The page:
Following on the heels of their announcement a few weeks ago about their FLIR partnership, Movidius is making another pretty significant announcement regarding their Myriad 2 processor. They’ve incorporated it into a new USB device called the Fathom Neural Compute Stick.
You can plug the Fathom into any USB-capable device (computer, camera, GoPro, Raspberry Pi, Arduino, etc) and that device can become “smarter” in the sense that it can utilize the Myriad 2 processor inside of it to become an input for a neural network (I’ll come back to all this).
Essentially, it means a device with the Fathom plugged into it can react cognitively or intelligently, based on the things it sees with its camera (via computer vision) or data it processes from another source. A device using it can make its own decisions depending on its programming. The key point is it can do this all natively—right on the stick. No call to the cloud is necessary.
In addition to the stick, Movidius has also created a software system they are calling the Fathom Deep Learning Software Framework that lets you optimize and compile learning algorithms into a binary that will run on the Myriad 2 at extremely low power. In a computer vision scenario, Movidius claims it can process 16 images per second using a single watt of power at full-bore/peak performance. There are many other cognitive scenarios it can be used for though.
They have 1000 available for free to qualified customers, researchers and small companies that they’ll be making available in the coming weeks. A larger rollout is planned for Q4 that is targeting the sub $100 range for the device. So that’s the news.
The Complicated Part: What’s All This Business About Neural Networks And Algorithms?
Still, I wanted to understand how this device is used, in practical terms…to visualize where the Fathom and its software framework fit in with neural networks in an actual deployment. After struggling to grasp it for a bit (and after a few phone calls with Movidius) I finally came up with the following greatly simplified analogy.
Say you want to teach a computer system to recognize images or parts of images and react to them very quickly. For example, you want to program a drone camera to be able to recognize landing surfaces that are flat and solid versus those that are unstable.
To do this, you might build a computer system, with many, many GPUs and then use an open source software library like TensorFlow on that system to make the computer a learning system—an Artificial Neural Network. Once you have this system in place, you might begin feeding tens or even hundreds of thousands of images of acceptable landing surfaces into that learning system: flat surfaces, ship decks, driveways, mountaintops…anywhere a drone might need to land.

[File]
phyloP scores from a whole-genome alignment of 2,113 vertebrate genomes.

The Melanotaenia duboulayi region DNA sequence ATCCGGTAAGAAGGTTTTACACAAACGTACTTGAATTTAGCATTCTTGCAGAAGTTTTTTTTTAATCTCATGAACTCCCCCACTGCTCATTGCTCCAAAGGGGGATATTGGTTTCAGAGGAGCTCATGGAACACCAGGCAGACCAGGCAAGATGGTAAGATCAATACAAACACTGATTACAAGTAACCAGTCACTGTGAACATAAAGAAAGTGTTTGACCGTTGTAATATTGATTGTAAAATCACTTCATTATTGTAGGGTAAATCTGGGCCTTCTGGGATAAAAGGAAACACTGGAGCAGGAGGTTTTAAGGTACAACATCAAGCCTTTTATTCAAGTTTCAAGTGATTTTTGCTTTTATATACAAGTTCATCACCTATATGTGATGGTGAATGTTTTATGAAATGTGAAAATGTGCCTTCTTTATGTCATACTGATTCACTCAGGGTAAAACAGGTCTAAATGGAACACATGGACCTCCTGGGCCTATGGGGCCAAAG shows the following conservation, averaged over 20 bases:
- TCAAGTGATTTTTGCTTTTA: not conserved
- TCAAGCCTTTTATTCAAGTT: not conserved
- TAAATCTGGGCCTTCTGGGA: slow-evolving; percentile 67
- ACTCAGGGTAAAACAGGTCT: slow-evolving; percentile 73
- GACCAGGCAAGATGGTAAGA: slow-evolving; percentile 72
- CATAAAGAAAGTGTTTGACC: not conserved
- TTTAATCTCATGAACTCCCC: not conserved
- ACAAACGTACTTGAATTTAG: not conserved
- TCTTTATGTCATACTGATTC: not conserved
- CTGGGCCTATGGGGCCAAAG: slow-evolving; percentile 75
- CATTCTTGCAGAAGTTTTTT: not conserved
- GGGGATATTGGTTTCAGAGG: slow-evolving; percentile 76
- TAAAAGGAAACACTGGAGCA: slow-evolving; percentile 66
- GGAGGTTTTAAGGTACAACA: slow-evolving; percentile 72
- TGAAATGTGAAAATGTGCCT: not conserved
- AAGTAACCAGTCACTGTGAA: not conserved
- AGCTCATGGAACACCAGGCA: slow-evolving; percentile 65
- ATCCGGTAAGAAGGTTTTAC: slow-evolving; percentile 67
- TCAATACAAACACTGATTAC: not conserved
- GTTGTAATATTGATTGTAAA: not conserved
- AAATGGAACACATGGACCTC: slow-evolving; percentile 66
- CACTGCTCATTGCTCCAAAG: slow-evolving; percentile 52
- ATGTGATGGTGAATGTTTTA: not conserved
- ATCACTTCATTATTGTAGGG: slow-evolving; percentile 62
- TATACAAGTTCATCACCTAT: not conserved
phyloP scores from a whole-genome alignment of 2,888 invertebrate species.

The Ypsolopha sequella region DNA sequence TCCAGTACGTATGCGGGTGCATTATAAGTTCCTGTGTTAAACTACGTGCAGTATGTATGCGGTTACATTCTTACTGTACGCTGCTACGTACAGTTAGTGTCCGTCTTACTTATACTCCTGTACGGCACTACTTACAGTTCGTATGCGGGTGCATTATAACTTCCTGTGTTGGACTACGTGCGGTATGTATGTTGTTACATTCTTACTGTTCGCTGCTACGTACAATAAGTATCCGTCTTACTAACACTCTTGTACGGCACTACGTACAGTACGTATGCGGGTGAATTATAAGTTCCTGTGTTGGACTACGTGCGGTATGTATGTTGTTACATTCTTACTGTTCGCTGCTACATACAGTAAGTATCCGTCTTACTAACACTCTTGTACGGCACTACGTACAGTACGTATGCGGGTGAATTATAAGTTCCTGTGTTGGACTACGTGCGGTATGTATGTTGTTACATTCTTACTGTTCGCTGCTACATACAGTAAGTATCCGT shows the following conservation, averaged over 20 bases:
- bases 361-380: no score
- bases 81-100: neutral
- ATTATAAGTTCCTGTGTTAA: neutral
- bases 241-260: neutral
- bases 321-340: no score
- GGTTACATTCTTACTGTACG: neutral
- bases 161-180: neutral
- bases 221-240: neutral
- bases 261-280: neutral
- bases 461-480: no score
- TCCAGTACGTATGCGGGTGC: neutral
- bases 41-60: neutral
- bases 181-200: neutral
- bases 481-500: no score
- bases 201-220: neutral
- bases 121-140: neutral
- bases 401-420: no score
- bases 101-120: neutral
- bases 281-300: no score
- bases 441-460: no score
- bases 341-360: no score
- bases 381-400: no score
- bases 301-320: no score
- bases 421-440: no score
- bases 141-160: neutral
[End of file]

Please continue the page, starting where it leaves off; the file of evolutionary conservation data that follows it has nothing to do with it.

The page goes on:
Over time, this large computer system begins learning and creating an algorithm to where it can begin to anticipate answers on it own, very quickly. But accessing this system from remote devices requires internet connectivity and there is some delay for a client/server transfer of information. In a situation like landing a drone, a couple of seconds could be critical.
How the Fathom Neural Compute Stick figures into this is that the algorithmic computing power of the learning system can be optimized and output (using the Fathom software framework) into a binary that can run on the Fathom stick itself. In this way, any device that the Fathom is plugged into can have instant access to complete neural network because a version of that network is running locally on the Fathom and thus the device.
So in the previous drone example, instead of waiting for cloud calls to get landing site decisioning information, the drone could just make those decisions itself based on what it’s camera is seeing in real-time and with extremely low power consumption.
That’s sorta badass.
The Bigger Picture
If you stretch your mind a bit, you can begin to see other practical applications of miniature, low-power, cognitively capable hardware like this: intelligent flight, security cameras with situational awareness, smaller autonomous vehicles, new levels of speech recognition.
Those same size and power factors also make wearables and interactive eyewear excellent targets for use (albeit more likely in a directly integrated way rather than USB add-on). This is notable as Augmented and Mixed Reality capabilities continue to make headlines and get closer to the comfort zones of the general public.
And since Computer vision (CV) algorithms are one of the backbones that enable AR/MR to have practical uses, making CV function more powerfully and cognitively in a small footprint and at low power has possibly never been as important. I can see this kind of hardware fitting in to that possible future.
Strategically, this approach gives Movidius another way to reach customers. Obviously, they already have integrated hardware agreements with larger companies they are partnered with like Google and FLIR, but for smaller businesses that still may need onboard intelligence for their projects, releasing the Fathom as a modular, add-on opens a new market for small- or medium-sized businesses.